Keeping your little one snugged nicely in a swaddle helps him sleep more soundly. But at some point, you’ll have to do the swaddle transition. Here are a few tips for doing it successfully.
Swaddling a newborn has helped many parents keep their babies warm and secure. Especially when it comes to fussy babies, being snuggly wrapped means sleeping more soundly throughout the night.
Although it’s super comfy and soothing for babies, swaddling is not something you can do forever. Somewhere between three and five months, you’ll need to transition your baby out of a swaddle and into a sleep sack.
But how the heck do you transition out of a swaddle?
Let’s take a look at how to do the swaddle transition smoothly and successfully.
When should you stop swaddling your baby?
You must begin weaning your baby out of the swaddle the moment he starts to show signs of rolling. For example, if you notice during tummy time that he’s trying to make that shift from tummy to back, that’s when you start thinking about making the transition.
This can happen as early as two months, although most babies show signs of rolling over when they’re between three and four months of age.
How to do the swaddle transition
The first approach used by many parents is the Cold turkey method. This method involves removing the swaddle overnight.
The good news is that some babies will instantly adjust to this change, while it may take a few nights for others. So, it’s in your best interest to be mentally prepared for a few nights of fussing and crying.
I know that this option may sound terrifying to many of you, but it’s also the quickest–especially if your baby knows how to self-soothe.
But if he’s still learning how to self-soothe, getting rid of the swaddle overnight may disrupt his sleep.
Another option for the swaddle transition is the one-arm-out method. This method involves placing your little one down in the crib with one arm in the swaddle and the other one out.
Let your child sleep with one arm out of the swaddle for a few nights until he adjusts. Once you notice that everything seems to be going well, take the second arm out of the swaddle.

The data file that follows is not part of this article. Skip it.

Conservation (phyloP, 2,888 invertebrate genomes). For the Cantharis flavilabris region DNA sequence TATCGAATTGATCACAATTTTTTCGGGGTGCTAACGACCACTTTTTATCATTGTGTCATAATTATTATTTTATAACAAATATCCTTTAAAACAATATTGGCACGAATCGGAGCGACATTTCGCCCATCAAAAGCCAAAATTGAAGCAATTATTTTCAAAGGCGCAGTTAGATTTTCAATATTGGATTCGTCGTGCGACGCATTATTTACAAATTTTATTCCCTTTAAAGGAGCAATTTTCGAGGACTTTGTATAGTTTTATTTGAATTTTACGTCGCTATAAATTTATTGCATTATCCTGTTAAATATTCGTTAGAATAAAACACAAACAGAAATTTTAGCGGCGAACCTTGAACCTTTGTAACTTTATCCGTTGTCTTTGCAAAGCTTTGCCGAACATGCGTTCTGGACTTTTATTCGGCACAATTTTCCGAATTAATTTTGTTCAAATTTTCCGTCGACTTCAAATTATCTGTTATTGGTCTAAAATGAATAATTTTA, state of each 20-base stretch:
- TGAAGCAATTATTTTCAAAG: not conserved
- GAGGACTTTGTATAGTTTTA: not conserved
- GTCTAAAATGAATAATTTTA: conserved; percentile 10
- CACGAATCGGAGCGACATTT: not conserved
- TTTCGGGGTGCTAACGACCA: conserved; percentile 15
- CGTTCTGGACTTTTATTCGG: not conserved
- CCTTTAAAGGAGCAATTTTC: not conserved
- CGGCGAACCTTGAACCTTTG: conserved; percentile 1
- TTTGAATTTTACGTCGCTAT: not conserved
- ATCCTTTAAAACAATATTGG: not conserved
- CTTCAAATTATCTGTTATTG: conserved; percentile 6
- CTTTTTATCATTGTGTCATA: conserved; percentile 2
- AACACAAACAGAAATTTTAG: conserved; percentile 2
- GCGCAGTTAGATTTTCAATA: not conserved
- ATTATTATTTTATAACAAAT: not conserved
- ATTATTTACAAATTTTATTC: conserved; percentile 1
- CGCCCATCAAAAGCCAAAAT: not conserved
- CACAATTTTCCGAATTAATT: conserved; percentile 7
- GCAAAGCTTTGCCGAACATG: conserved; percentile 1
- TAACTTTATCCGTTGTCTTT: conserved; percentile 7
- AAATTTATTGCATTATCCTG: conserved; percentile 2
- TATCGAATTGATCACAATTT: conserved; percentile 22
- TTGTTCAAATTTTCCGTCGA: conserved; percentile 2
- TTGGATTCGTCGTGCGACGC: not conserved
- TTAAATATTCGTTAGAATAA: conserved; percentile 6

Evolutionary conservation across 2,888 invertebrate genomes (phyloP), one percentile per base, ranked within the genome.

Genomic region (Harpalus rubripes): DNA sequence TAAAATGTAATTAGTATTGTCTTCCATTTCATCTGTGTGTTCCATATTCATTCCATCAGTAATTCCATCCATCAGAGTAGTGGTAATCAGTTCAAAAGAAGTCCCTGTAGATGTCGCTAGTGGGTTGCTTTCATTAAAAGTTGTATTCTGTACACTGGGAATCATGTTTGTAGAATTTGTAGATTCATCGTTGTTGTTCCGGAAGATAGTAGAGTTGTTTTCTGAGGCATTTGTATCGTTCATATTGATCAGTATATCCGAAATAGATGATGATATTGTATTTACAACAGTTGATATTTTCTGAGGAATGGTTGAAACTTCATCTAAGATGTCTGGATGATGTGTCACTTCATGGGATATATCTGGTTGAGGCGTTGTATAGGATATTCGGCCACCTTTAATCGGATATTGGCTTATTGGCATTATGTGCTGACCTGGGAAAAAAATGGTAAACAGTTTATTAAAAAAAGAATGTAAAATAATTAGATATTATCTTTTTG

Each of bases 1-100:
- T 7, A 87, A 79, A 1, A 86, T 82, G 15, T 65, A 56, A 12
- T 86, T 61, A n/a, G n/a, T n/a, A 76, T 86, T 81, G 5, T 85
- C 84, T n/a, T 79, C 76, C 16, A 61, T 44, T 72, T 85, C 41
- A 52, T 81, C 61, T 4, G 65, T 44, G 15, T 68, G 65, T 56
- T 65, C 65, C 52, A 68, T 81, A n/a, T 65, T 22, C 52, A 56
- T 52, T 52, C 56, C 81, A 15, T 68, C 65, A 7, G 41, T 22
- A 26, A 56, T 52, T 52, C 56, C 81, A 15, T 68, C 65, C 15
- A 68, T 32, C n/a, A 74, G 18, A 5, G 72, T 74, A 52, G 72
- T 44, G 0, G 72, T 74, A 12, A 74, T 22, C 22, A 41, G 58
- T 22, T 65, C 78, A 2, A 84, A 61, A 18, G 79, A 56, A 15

Let him sleep with two arms out while the swaddle is still nicely snugged around his midsection. Once he adjusts to sleeping with his two arms out, remove the swaddle entirely.
Partial night swaddling
Partial night swaddling is another method for easing into the swaddle transition. It involves getting your baby to sleep without the swaddle for at least half or a third of the night.
If he wakes up fussing and crying, swaddle him and let him sleep like that for the remainder of the night. The goal is to extend the time your baby sleeps without the swaddle each night until he learns to sleep without it entirely.
Keep in mind that this method works only if your baby hasn’t learned how to roll over yet. If you notice that he knows how to roll, it’s not safe to let him sleep swaddled for any portion of the night.
Use a sleep suit
You can make the transition easier on you by letting your baby sleep in a sleepsuit rather than a swaddle. Sleepsuits are wearable blankets similar to onesies but with longer openings for the legs and arms.
Some popular sleepsuits that parents seem to love are the Baby Merlin’s Magic Cotton Sleep Suit or the Halo SleepSack.
However, keep in mind that you’ll have to transition your baby out of the sleepsuit, too, when he outgrows it or starts moving more.
Make sure the room is conducive to sleep
Babies need a carefully designed sleep environment that supports long and healthy sleep. If your baby struggles with the swaddle transition and wakes up every hour of every night, a quick and easy fix is to make sure his room is conducive to sleep.
Here’s what you can do:
- Keep the room at an ideal temperature, which is 68-72°/19-21°.
- Create a womb-like sleep environment by getting a sound machine and playing some white noise.
- Consider getting blackout curtains if your nursery gets plenty of light during the daytime.
Swaddling is a popular practice much-loved by parents from all corners of the world. It keeps the baby warm, secure, and comfy, at least for the first months of life.
But once he starts showing signs of rolling over, it’s time to transition to a sleep sack.
The swaddle transition may upset your baby, but the important thing is not to panic. It can take a few days until he adjusts. In no time, he’ll start sleeping soundly throughout the night, free to move as he wishes.